Prelude: The Capture and Challenge of Discovery and Innovation, Celebrating 50 Years of the Information Age

By Whitecar, Michael | Journal of Research Administration, Fall 2010 | Go to article overview

Prelude: The Capture and Challenge of Discovery and Innovation, Celebrating 50 Years of the Information Age


Whitecar, Michael, Journal of Research Administration


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Introduction

From the simplest to the most sophisticated human activities, the power of computing has changed the way we interact individually, socially, governmentally, culturally, and globally. Yet have these influences been for the good or have they been less than positive? This year, we celebrate the 50th anniversary of the implementation of COBOL, a.k.a. Common Business Oriented Language, one of the most well-known of computer fundamentals.

COBOL arose from the profound scholarship and industry of Admiral Grace Murray Hopper. "Amazing Grace," as she was known, was one of the greatest American pioneers in the history of computer science. COBOL, one of the oldest programming languages, is an acronym for Common Business-Oriented Language, which defines its primary domain in business, finance, and administrative systems for companies and governments. Obtaining her doctorate in mathematics at a time when such academic achievements were not the usual experience for American women, Admiral Hopper was eventually elevated to her Navy rank by a specific honor from the Congress of the United States because of her genius, dedication, forward thinking, and unprecedented discoveries. She was an inventor par excellence whose personal life sustained the price of dedicated scholarship.

The reflections and contributions of Admiral Hopper can be found today throughout our information industry. Just as we now develop new software or design new data chips, Admiral Hopper discovered the path to wide-spread usability from "debugging" software to developing the software engineering disciplines necessary to carry out today's demand for information. Her belief in decentralization opened new thought-provoking collaborative models that have both leap-frogged the advancement of technologies and, ironically, added to the many challenges we face today in managing the application of such new technologies.

Reflections and Impact: From Mathematician to Professor, to Programmer, to Icon

The many contributions of Admiral Hopper are well discussed in Kurt Beyer's 2009 work published by the Massachusetts Institute of Technology, Grace Hopper and the Invention of the Information Age. Among these contributions is debugging, a methodical process of finding and reducing the number of bugs, or defects, in a computer program or a piece of electronic hardware, to make it behave as expected. The terms "bug" and "debugging" were popularly attributed to Admiral Hopper in the 1940s. While she was working on a Mark II Computer at Harvard University, her associates discovered a moth stuck in a relay, thereby impeding operation; thereupon she remarked that they were "debugging" the system.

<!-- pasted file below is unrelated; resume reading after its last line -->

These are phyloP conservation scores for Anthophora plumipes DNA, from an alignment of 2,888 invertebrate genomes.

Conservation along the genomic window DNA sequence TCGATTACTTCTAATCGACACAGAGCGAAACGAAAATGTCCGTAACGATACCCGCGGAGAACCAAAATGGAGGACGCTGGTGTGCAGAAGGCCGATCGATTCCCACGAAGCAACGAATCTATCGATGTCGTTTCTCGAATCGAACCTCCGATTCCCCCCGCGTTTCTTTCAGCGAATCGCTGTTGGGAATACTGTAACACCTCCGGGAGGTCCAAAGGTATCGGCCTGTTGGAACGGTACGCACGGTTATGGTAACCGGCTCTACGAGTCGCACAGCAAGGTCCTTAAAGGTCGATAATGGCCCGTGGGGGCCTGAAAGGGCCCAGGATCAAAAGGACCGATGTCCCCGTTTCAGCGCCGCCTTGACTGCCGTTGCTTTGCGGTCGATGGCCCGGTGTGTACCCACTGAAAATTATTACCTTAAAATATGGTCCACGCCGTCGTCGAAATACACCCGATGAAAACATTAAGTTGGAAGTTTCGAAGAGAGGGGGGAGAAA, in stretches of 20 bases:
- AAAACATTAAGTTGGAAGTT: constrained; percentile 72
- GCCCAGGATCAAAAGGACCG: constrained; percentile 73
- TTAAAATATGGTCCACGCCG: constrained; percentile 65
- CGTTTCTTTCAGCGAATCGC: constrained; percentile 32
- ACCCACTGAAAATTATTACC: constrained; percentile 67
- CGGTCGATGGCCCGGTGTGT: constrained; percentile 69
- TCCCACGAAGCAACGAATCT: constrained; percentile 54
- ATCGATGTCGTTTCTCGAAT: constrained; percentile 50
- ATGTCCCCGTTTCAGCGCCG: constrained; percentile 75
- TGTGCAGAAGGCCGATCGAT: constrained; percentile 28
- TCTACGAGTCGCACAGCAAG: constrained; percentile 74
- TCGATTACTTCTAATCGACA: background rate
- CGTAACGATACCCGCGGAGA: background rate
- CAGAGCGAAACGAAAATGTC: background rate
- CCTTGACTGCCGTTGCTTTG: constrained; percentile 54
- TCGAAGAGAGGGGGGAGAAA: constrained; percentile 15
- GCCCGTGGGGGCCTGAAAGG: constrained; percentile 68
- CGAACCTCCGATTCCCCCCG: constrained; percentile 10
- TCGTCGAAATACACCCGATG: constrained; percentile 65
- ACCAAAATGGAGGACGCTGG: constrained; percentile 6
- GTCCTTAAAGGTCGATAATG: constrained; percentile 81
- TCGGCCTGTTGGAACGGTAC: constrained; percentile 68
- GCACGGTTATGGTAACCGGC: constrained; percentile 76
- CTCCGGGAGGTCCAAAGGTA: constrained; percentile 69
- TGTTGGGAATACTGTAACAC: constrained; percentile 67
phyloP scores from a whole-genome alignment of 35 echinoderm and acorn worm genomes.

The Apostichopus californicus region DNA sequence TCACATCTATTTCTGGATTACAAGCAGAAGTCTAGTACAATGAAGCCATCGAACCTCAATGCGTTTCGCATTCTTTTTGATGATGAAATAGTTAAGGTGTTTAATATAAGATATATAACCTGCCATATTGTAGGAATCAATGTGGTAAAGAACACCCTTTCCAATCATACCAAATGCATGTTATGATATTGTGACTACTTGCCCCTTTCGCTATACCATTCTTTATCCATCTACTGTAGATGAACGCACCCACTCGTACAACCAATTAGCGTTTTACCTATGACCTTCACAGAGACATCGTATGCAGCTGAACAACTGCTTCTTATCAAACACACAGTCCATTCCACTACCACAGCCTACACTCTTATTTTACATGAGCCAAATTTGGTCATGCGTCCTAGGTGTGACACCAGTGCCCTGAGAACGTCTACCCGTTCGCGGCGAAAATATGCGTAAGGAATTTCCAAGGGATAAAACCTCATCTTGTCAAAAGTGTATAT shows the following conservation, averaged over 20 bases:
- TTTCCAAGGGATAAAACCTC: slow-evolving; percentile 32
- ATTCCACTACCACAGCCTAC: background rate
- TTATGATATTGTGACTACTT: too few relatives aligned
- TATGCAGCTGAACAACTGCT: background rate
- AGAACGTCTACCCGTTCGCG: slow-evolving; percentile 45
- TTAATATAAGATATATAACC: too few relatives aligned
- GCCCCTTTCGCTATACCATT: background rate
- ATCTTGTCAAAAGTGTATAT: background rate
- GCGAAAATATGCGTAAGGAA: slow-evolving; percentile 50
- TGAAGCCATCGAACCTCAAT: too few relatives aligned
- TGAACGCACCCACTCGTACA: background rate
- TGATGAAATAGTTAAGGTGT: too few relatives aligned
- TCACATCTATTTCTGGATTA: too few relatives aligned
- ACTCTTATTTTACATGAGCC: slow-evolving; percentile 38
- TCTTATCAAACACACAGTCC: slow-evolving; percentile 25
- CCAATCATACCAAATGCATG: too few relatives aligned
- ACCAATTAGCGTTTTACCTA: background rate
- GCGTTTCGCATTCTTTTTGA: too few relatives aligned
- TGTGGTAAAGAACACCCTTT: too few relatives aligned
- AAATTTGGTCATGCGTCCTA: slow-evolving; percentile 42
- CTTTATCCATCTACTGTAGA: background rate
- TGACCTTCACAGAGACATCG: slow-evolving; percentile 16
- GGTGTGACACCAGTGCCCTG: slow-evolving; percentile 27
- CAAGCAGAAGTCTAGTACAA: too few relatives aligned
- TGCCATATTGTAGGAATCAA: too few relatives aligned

Sub-routines, as the name "subprogram" suggests, behave in much the same way as a computer program used as one step in a larger program or another subprogram. A subroutine is often coded so that it can be started ("called") several times and/or from several places during a single execution of the program, including from other subroutines, and then branch back (return) to the next instruction after the "call" once its task is done. Sub-routines today can be found in many object-oriented programming development models known as classes which represent real world activities and objects.

More famously, Admiral Hopper had a strong belief in decentralized management--a process of dispersing decision-making governance closer to the users of software applications. It includes the dispersal of administration or governance in sectors like engineering, management science, political science, political economy, sociology and economics. Decentralization has enormous significance beyond software usage or computer governance. It is fundamental to contemporary organizational systems development and the structures and substructures of institutional life, including universities and research institutions. …

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